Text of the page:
Typically speaking, Illinois family courts will award both parties of a divorce custody of the child or children. Joint custody is the preferred custody setup, as it grants both parents equal decision-making rights and ample time with the child. Visitation, on the other hand, is one of the least favorable options.
While a divorce can certainly introduce a lot of uncertainty into your situation, one inevitability you can count is your life continuing on. That may include new personal or professional opportunities that may prompt you to relocate. This can cause pose quite a challenge to your current custodial situation. You moving away from Bloomington will impact every member of your family, from your ex-spouse potentially needing to change their expectations in terms of custody and visitation to your kids having to re-establish themselves in new neighborhoods and schools. Such complexities cause many to come to us here at the Stange Law Firm questioning what is needed to keep their relocations from becoming family catastrophes.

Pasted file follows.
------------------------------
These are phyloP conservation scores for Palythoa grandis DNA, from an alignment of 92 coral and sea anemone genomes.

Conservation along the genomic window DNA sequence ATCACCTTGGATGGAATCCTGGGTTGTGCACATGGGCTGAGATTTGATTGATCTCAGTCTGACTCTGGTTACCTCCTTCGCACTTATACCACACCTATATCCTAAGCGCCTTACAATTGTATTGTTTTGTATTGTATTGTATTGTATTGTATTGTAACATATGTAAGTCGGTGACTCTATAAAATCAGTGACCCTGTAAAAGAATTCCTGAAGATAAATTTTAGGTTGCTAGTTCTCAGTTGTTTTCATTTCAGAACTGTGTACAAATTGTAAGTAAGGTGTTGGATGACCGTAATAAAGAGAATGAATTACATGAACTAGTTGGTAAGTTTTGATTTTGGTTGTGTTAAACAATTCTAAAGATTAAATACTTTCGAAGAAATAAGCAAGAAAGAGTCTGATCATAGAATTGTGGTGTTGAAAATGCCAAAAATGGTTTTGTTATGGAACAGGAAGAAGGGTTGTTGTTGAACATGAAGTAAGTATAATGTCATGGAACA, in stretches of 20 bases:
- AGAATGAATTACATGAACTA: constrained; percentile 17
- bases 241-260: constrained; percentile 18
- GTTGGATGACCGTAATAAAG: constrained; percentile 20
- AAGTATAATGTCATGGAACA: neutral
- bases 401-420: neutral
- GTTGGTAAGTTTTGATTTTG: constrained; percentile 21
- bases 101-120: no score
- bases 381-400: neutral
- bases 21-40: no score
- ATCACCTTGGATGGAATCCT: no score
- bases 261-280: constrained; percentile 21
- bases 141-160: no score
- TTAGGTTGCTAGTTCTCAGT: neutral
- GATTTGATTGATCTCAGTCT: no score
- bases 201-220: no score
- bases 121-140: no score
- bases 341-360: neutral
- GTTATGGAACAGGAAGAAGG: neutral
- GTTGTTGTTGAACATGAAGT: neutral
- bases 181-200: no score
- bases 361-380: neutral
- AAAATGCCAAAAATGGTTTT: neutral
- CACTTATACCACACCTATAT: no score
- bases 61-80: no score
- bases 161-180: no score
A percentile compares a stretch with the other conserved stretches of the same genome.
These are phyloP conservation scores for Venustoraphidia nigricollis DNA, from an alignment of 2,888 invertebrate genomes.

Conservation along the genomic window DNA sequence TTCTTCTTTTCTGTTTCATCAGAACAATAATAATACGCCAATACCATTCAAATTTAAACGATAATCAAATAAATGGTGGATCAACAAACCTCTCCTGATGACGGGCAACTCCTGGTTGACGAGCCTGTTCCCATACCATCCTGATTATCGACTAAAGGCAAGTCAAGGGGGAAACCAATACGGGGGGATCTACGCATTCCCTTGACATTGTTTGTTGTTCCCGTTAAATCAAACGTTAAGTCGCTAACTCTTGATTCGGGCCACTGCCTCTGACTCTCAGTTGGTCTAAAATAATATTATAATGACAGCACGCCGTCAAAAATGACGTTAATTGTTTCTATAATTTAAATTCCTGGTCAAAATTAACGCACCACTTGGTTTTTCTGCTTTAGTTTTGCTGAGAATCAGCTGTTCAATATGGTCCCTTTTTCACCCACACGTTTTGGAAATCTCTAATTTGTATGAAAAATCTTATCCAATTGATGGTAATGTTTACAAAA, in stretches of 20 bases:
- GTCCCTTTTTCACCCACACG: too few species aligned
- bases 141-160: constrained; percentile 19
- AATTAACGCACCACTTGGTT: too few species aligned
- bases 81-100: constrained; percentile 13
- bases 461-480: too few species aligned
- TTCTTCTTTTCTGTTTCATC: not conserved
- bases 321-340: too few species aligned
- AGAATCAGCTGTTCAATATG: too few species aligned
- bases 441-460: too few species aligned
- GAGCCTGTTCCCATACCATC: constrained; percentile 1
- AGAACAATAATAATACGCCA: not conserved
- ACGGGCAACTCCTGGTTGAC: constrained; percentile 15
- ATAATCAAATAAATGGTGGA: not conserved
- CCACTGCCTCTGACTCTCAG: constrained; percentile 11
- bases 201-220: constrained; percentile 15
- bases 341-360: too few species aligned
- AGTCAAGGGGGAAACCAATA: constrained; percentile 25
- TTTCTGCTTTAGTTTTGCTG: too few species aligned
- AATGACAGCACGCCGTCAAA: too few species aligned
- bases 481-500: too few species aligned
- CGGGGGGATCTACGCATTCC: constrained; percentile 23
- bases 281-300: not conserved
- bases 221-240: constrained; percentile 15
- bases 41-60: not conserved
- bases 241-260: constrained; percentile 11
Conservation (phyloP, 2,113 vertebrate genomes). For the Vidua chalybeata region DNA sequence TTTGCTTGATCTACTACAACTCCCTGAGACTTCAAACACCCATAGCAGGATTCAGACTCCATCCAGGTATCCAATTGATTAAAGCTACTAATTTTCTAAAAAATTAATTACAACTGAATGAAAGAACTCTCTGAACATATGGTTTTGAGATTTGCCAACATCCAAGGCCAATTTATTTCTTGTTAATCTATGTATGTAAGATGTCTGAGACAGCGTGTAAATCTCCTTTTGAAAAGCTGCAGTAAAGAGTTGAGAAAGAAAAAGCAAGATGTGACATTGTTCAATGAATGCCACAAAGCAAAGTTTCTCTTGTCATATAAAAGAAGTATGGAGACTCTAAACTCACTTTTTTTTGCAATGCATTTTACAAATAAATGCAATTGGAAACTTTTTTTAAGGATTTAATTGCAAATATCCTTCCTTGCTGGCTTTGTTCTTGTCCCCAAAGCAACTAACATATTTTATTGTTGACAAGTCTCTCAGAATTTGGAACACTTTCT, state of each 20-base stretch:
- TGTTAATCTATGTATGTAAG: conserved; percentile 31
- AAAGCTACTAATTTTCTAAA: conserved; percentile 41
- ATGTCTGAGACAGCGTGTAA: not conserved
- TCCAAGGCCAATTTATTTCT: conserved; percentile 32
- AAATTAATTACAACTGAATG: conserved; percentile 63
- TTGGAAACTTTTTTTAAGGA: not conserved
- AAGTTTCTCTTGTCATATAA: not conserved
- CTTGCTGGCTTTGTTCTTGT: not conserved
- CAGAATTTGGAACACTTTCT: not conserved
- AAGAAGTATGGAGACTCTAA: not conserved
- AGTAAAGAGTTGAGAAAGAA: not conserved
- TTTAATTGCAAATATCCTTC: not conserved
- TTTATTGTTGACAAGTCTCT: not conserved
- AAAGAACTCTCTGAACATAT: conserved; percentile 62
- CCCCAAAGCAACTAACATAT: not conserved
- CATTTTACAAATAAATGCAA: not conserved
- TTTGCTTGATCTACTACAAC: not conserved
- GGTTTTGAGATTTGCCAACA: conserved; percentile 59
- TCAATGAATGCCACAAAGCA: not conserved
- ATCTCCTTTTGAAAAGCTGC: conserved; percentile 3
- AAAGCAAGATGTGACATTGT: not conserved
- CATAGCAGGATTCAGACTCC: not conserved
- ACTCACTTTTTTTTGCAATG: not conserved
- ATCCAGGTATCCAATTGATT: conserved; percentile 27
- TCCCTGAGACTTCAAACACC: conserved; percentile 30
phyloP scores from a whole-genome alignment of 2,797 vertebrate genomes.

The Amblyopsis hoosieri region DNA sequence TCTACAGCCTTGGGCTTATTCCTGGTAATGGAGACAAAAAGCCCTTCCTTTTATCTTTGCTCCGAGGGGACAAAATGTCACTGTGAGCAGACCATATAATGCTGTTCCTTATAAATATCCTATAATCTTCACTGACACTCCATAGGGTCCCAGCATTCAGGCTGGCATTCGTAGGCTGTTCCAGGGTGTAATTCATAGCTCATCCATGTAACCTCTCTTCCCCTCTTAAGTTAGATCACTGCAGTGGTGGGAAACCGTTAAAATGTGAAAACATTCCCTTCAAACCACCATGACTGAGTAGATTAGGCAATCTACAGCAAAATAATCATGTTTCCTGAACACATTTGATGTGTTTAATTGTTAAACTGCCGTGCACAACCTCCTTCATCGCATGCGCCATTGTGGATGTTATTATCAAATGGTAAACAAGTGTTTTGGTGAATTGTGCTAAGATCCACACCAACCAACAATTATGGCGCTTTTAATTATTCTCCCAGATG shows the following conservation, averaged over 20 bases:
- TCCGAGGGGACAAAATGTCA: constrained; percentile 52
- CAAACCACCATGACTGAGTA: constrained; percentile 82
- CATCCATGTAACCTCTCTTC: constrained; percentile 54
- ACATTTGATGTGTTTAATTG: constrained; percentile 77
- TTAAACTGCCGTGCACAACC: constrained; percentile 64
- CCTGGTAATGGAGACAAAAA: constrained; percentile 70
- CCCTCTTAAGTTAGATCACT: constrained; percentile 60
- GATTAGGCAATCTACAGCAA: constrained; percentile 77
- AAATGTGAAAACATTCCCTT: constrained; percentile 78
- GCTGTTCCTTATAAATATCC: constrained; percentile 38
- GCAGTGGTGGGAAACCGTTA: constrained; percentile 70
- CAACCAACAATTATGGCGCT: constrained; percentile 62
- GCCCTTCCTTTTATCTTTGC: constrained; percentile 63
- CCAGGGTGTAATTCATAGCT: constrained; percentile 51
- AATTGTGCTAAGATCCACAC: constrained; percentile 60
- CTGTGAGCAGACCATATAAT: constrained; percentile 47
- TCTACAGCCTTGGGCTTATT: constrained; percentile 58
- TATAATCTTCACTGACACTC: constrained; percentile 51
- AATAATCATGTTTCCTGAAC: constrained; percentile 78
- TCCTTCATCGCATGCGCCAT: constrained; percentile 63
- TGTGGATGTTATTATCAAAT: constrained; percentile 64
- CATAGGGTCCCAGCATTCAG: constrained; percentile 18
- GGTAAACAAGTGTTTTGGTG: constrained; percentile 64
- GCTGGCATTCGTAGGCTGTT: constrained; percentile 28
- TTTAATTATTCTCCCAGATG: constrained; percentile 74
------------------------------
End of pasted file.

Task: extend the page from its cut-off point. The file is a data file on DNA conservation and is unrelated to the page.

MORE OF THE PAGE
If you are a parent seeking to divorce your spouse, you may wonder about child custody arrangements. However, both the term and the concept are a little outdated. Rather than using the term "child custody," Illinois courts now refer to the allocation of parental responsibilities. We at Stange Law Firm believe the change is beneficial because even if communication is problematic between two parents, the new rule involves both parents in their child's life rather than determining custody and arranging for visitation.
Co-parenting is an arrangement that allows both parents to play an integral part in their child's daily life after a divorce is finalized. This form of parenting has grown in popularity in recent years as research has shown that, barring any instances of abuse, children generally do best when both parents are actively involved in their upbringing.